VCAT’s Civil List engenders “a sea of misunderstanding”

Coggin’s Case [2007] VCAT 266 is an illustration that the merger of the former Legal Profession Tribunal with VCAT is still being worked out. Senior Member Howell described what had been engendered as ‘a sea of misunderstanding’. Unless you are interested in the procedures of VCAT’s Legal Practice List, you will find this post very boring. Mr Coggin initiated a pecuniary loss dispute and a disciplinary complaint with the Law Institute, which has been taken over by the Legal Services Commissioner on the enactment of the Legal Profession Act, 2004. He received a letter advising that the dispute could not be resolved and that he could take it to VCAT. He turned up at VCAT’s registry and tried to do so, but was given an inappropriate form, that is, an initiating process for a civil list matter.

Because his dispute was initiated before the commencement of the Legal Profession Act, 2004, VCAT had to pretend to be the Legal Profession Tribunal. So the appropriate thing for the Registry to have done was to accept any referral in writing of the existing dispute without fee. Mr Coggin filled out the form proffered by VCAT’s clerk, without saying how much he was seeking or what his claims were. Senior Member Howell put aside technicalities, and found that there had been a valid written referral, albeit by the vehicle of an inappropriate form, and that instead of initiating a Civil List proceeding as VCAT had understood, he had in fact referred an existing proceding instituted by the initiation at the Law Institute of the pecuniary loss dispute. That finding was based on evidence that that was Mr Coggin’s intention, as well as some notations on the form itself which tended to corroborate that evidence.

Then a grindingly slow timetable was set down: Mr Coggin was to give some details of his claim within 3 months after some inspections of files — an order apparently made only because ‘The reality is that the referral will go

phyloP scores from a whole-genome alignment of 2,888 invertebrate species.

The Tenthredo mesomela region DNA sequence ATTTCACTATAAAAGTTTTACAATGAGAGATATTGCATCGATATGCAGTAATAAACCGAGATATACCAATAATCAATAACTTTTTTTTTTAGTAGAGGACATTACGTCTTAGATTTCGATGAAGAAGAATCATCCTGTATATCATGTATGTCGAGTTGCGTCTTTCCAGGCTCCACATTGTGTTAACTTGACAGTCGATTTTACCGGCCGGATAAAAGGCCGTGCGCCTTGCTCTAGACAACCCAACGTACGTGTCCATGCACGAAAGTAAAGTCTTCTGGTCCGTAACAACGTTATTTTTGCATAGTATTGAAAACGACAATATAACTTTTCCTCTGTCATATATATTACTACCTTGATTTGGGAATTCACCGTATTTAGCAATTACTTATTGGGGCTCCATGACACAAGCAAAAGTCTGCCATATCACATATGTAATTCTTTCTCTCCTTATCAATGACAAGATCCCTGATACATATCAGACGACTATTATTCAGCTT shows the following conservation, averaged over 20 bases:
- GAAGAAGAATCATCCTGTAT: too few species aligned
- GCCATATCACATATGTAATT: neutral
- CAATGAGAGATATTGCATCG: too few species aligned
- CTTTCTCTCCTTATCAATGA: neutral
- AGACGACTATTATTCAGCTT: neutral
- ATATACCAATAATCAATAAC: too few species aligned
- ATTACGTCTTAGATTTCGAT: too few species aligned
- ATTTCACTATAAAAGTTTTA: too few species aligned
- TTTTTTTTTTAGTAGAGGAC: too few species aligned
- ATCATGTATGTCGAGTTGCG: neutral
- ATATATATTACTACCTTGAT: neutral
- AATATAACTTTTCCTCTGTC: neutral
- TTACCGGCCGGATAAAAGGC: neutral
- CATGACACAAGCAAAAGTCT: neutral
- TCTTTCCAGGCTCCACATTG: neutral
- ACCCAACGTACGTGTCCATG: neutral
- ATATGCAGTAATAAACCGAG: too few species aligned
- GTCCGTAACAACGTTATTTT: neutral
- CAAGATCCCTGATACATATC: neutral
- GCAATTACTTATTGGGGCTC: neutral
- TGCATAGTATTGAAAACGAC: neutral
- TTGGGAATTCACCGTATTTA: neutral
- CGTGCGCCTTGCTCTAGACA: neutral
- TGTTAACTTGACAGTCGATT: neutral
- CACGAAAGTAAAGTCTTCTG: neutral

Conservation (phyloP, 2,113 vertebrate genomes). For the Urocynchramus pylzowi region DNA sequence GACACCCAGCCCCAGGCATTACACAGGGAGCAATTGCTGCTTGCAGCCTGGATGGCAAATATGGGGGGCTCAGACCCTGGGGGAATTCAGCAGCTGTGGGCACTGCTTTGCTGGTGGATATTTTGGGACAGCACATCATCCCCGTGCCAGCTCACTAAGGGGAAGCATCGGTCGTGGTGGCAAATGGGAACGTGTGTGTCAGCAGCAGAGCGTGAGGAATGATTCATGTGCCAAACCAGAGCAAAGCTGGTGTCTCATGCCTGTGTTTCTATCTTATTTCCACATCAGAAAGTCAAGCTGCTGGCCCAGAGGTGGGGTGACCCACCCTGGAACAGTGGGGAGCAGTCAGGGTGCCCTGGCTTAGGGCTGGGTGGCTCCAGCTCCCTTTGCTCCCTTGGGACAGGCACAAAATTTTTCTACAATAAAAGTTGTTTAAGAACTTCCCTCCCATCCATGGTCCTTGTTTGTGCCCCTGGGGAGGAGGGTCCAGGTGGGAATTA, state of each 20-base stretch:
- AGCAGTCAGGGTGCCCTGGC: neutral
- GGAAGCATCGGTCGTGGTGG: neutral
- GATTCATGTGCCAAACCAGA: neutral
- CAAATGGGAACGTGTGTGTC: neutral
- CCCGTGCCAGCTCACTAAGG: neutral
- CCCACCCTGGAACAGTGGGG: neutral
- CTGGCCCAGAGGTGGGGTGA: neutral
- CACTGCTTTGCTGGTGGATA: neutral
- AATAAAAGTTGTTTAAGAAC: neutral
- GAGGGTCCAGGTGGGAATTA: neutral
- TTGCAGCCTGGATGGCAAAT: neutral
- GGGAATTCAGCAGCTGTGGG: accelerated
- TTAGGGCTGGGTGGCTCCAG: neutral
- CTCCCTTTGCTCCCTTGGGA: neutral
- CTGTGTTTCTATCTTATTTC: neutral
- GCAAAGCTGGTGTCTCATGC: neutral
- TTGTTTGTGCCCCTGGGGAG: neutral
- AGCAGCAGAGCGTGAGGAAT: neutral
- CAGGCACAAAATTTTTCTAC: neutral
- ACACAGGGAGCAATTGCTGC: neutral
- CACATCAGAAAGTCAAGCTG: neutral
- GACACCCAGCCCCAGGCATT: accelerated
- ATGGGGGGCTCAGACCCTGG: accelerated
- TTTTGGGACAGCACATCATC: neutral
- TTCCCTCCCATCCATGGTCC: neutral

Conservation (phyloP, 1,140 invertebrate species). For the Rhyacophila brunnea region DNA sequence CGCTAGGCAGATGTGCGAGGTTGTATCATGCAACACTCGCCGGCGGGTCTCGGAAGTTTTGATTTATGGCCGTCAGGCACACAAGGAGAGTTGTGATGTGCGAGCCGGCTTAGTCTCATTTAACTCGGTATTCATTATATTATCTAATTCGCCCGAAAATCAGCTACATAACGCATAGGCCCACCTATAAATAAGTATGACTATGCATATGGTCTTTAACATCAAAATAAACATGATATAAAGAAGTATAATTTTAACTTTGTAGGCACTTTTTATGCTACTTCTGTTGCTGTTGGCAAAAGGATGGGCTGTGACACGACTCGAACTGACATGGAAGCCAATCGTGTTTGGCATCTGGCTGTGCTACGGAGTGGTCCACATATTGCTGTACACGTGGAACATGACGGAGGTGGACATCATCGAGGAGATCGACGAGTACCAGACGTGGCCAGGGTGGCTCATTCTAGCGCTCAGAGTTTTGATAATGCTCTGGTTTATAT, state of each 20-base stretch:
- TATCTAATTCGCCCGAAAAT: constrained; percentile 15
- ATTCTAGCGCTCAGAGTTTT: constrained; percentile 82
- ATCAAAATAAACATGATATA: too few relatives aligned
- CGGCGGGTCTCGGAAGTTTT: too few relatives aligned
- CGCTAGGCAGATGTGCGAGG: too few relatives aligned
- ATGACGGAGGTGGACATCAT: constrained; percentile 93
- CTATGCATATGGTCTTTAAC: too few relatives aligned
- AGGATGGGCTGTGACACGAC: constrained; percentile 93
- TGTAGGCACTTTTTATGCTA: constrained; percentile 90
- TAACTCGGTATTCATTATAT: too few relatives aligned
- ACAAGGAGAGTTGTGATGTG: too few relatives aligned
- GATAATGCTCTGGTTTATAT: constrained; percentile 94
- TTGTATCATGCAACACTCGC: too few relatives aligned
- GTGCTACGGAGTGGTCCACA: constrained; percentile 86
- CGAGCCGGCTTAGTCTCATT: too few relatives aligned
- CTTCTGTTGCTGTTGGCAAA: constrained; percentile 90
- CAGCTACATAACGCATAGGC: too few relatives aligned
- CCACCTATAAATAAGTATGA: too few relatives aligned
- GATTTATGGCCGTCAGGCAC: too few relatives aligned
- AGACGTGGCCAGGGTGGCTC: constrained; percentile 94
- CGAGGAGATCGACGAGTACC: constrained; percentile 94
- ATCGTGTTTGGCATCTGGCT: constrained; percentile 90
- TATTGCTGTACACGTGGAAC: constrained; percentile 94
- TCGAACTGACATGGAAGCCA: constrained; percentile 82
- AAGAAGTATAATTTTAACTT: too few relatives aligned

nowhere at VCAT unless VCAT receives particulars of the compensation claim made by Mr. Coggin in his [dispute]’ — and the respondent solicitor was to give a defence within 6 weeks after that.

The Tribunal noted from what Mr Coggin was able to explain about his intentions at the hearing that Mr Coggin’s two separate claims each seemed to greatly exceeded the Legal Profession Tribunal’s $15,000 limit on its power to order compensation (though there was no monetary limit on its jurisdiction). Though the two claims were made by one pecuniary loss dispute resolution request, Senior Member Howell indicated that VCAT would treat that document as having initiated two disputes, so that the limit of VCAT’s powers was, in total, $30,000. One wonders whether Mr Coggin would in fact have been better served by his application having been characterised as a consumer-trader dispute under the Fair Trading Act, 1999, where VCAT’s jurisdiction is unlimited. That would depend on the outcome of a case presently reserved by Senior Member Howell in relation to whether solicitors engage, when they represent clients, in trade or commerce, and hence whether those provisions of that Act apply to them.

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